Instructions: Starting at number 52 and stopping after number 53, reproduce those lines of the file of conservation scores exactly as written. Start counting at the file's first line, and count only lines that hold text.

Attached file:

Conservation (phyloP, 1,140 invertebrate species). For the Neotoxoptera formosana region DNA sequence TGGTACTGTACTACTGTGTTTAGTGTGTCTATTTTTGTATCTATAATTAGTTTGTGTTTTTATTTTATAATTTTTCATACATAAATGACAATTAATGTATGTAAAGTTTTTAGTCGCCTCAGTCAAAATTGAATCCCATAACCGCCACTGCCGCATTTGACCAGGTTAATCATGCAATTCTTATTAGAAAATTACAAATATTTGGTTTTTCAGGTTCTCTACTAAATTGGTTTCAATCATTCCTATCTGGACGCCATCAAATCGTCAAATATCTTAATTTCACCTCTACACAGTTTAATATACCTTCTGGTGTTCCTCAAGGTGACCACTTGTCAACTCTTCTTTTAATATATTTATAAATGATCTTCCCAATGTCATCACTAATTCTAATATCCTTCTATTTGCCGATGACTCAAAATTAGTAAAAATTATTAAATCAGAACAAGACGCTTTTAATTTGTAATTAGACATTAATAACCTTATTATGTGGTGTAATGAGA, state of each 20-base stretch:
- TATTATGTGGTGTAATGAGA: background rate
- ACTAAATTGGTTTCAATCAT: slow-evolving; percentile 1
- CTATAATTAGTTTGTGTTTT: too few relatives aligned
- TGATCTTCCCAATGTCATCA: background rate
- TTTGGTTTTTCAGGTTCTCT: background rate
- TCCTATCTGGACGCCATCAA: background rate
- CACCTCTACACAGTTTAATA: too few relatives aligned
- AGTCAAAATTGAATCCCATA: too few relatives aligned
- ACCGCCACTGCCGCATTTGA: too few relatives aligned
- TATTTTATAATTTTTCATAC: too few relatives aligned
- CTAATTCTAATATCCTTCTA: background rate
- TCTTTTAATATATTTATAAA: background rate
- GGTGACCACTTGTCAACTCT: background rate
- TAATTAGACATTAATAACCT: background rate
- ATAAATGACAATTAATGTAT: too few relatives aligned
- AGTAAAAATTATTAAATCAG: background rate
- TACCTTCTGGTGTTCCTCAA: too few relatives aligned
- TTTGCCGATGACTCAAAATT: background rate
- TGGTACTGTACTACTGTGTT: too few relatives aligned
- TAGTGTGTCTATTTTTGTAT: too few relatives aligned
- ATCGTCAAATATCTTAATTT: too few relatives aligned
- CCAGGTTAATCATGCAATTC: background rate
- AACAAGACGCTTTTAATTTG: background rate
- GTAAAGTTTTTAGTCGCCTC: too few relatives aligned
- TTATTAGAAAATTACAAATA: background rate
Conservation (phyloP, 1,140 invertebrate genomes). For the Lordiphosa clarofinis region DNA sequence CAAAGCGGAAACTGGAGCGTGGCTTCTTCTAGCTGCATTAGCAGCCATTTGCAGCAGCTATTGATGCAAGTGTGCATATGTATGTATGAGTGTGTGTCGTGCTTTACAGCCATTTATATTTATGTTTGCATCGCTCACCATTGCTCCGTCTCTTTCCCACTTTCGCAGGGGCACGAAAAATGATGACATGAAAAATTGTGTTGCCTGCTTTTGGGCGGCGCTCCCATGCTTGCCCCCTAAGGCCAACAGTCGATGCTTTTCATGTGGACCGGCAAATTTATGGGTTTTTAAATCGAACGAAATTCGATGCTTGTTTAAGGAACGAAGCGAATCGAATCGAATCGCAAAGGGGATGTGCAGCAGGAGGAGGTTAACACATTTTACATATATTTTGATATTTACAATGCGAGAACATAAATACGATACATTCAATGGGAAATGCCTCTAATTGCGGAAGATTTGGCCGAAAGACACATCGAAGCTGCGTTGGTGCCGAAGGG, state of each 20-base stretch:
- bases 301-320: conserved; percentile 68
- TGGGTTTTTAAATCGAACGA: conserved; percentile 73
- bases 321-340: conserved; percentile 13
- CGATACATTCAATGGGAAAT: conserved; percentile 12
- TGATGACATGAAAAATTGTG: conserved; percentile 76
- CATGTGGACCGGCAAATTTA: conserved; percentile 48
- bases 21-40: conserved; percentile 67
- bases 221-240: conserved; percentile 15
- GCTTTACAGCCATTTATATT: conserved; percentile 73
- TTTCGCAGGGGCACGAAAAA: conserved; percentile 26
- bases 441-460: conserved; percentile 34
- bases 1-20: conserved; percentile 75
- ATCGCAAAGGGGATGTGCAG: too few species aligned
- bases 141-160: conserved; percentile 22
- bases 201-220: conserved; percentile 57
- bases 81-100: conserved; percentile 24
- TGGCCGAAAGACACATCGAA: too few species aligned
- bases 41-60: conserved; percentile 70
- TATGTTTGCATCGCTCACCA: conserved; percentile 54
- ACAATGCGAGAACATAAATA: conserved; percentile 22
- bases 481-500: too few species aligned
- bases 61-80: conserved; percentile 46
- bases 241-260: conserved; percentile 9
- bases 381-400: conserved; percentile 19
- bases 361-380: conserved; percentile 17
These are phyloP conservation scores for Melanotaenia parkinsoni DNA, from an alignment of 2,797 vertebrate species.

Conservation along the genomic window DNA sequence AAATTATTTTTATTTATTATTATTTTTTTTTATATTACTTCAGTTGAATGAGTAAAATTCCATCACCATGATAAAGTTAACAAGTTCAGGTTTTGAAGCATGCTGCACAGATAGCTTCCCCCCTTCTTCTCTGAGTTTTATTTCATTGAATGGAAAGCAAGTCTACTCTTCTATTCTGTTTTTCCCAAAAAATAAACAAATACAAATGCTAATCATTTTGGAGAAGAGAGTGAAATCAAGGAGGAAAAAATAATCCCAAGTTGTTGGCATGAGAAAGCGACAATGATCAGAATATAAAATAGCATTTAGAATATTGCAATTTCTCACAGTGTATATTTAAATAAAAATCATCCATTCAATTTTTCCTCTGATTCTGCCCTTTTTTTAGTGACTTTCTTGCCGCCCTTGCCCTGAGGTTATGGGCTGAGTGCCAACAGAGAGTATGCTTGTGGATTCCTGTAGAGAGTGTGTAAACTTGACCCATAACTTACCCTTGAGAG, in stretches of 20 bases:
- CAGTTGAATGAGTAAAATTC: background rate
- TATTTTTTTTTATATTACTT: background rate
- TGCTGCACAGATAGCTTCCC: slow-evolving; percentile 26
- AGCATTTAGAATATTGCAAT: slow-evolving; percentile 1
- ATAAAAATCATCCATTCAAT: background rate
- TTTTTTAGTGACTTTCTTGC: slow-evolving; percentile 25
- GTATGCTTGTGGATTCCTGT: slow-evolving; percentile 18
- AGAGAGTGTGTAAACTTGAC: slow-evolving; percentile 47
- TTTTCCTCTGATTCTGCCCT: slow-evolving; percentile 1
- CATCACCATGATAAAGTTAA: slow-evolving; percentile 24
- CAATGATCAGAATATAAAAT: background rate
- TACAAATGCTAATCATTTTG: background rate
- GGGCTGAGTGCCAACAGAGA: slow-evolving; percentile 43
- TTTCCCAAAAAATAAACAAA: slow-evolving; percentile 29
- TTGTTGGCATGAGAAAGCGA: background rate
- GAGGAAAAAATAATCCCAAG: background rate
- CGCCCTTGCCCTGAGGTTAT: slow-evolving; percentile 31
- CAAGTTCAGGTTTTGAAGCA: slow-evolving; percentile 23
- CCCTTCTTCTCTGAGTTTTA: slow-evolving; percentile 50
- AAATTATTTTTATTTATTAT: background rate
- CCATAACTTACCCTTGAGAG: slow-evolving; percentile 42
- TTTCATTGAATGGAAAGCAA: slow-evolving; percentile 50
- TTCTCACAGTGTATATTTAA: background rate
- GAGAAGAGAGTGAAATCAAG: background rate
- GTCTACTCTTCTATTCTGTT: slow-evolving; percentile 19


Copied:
- bases 361-380: conserved; percentile 17
These are phyloP conservation scores for Melanotaenia parkinsoni DNA, from an alignment of 2,797 vertebrate species.